Perhaps it makes sense to some to demonize modernity as the source of wealth one is demanding in order to subsidize those not participating in the amazing wealth-generating machine that pulled millions of people out of poverty over the past century, and to demand it be replaced with a non-capitalist system that has proven only to generate poverty and death. Isn’t that just eating the seed corn while burning down the farm? Yet that is exactly what is being proposed by the U.N. and the various “Green lobbies.”
The Industrial Revolution and the wealth it has created have occurred because we taught ourselves to fish. The U.N. is a democratic body in which all nations, rich and poor, successful and unsuccessful, vote to be given a fish. If those nations ever want to be independent and not require subsidy, they must learn to fish. Giving them fish, in the form of foreign aid, has been enormously destructive. Calling it “climate aid” will not change the outcomes.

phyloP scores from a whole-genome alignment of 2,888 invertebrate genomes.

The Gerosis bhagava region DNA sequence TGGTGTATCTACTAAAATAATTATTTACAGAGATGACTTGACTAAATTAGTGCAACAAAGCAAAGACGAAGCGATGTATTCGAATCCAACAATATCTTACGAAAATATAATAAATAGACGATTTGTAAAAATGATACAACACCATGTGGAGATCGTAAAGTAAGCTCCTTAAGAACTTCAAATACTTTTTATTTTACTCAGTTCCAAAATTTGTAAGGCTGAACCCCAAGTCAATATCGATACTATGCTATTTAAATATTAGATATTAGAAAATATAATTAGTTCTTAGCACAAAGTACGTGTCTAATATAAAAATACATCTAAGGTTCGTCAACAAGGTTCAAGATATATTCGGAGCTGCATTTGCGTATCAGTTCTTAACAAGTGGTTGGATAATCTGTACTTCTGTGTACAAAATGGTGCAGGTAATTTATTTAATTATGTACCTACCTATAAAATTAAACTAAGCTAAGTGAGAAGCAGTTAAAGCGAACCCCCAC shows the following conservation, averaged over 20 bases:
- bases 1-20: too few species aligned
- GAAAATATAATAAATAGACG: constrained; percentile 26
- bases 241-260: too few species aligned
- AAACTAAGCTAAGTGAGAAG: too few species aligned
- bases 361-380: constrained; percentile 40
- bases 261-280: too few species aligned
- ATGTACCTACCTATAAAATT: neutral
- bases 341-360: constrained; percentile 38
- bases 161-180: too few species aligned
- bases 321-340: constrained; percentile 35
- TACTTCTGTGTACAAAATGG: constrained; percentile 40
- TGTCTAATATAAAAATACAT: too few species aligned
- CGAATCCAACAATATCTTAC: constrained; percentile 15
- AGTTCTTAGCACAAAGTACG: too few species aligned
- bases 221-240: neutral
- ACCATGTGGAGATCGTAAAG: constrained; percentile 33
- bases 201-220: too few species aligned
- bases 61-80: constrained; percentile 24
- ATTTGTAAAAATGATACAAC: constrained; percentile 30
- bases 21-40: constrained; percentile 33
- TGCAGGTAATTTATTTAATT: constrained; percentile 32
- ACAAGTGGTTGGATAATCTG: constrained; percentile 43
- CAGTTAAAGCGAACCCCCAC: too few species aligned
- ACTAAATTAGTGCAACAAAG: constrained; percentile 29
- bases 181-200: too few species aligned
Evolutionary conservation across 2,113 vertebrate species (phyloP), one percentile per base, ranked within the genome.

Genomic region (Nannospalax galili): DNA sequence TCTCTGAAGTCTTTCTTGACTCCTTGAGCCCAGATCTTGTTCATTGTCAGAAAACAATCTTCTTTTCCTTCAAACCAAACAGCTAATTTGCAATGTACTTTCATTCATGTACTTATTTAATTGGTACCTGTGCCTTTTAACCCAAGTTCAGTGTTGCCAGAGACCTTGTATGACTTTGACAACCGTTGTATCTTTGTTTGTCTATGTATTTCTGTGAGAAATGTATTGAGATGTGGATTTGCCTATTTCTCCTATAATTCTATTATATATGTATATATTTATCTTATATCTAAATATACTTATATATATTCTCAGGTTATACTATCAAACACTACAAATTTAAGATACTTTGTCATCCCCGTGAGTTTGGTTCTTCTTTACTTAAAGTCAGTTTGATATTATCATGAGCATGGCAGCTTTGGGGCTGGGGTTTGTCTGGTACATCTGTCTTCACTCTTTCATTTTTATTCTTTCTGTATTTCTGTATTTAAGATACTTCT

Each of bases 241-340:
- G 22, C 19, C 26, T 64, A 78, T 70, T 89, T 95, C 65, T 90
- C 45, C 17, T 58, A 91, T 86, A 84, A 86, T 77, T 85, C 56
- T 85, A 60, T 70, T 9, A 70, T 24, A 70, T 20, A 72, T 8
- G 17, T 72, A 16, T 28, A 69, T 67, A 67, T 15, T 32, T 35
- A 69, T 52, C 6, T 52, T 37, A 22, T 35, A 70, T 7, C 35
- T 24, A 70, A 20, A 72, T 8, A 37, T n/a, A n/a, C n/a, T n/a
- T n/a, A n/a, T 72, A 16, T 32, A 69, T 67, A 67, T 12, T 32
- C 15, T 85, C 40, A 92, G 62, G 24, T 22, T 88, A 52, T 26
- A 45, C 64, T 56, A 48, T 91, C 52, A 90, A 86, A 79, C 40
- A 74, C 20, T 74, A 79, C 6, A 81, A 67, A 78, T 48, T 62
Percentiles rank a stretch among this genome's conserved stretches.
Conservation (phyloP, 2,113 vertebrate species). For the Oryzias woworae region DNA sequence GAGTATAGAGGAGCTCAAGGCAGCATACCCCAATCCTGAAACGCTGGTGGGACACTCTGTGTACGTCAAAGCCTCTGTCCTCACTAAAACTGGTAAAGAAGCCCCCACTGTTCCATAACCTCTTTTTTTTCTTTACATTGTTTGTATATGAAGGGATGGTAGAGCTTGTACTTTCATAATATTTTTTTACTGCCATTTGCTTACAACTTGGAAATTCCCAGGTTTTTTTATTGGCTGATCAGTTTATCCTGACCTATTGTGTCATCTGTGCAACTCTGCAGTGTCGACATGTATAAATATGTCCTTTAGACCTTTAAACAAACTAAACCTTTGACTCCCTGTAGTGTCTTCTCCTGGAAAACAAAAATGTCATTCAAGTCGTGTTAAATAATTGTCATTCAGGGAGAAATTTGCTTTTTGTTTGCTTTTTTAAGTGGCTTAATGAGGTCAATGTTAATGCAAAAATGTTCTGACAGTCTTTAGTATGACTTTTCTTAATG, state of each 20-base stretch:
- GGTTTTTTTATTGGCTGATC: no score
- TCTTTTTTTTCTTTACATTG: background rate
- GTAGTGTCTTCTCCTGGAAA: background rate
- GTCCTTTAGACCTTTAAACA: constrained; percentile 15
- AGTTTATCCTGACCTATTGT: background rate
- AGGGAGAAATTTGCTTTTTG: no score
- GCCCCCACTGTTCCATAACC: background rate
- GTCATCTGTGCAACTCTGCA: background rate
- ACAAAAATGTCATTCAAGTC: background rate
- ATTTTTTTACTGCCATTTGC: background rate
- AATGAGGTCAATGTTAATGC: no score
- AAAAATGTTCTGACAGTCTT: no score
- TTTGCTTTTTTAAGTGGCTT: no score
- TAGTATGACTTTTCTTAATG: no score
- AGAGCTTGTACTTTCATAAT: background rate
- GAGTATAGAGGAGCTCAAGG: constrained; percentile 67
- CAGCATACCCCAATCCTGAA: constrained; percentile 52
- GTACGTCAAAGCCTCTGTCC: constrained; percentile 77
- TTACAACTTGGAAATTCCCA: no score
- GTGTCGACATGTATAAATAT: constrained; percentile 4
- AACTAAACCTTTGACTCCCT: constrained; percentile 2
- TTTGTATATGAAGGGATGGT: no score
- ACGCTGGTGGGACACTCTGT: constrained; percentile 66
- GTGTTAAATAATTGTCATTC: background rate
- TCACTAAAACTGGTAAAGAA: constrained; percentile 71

“Aid” has in many places actually destroyed the possibility for sustained economic growth by driving local producers, especially farmers, out of business. Such was the case in Micronesia, Bangladesh, India, Egypt, Haiti, Guatemala, Kenya, and many other places.
Some experts believe that food “aid” to India “may have been responsible for millions of Indians starving” Other studies have shown that malnutrition in Bangladesh actually rose as food aid to that country increased. In practically every case, the influx of “aid” has been immediately followed by the emergence of a massive, unproductive, parasitic government bureaucracy whose very existence undercuts the recipients’ ability for sustained economic growth.
If our largess has been used so sub-optimally by receiving regimes, how are we to know that this new demand for another few trillion dollars will not be so abused, as well?
It makes sense to teach them to fish, which we have been doing for some time. Since 1960, America, alone, has distributed to other nations in foreign aid well over $1.5 trillion in non-Department of Defense aid. At some point, enough must be deemed enough. Will sending $20 billion more to Indonesia, or $2 trillion more to the U.N. be enough? How will we know? How will they?
How does the scam end… ever?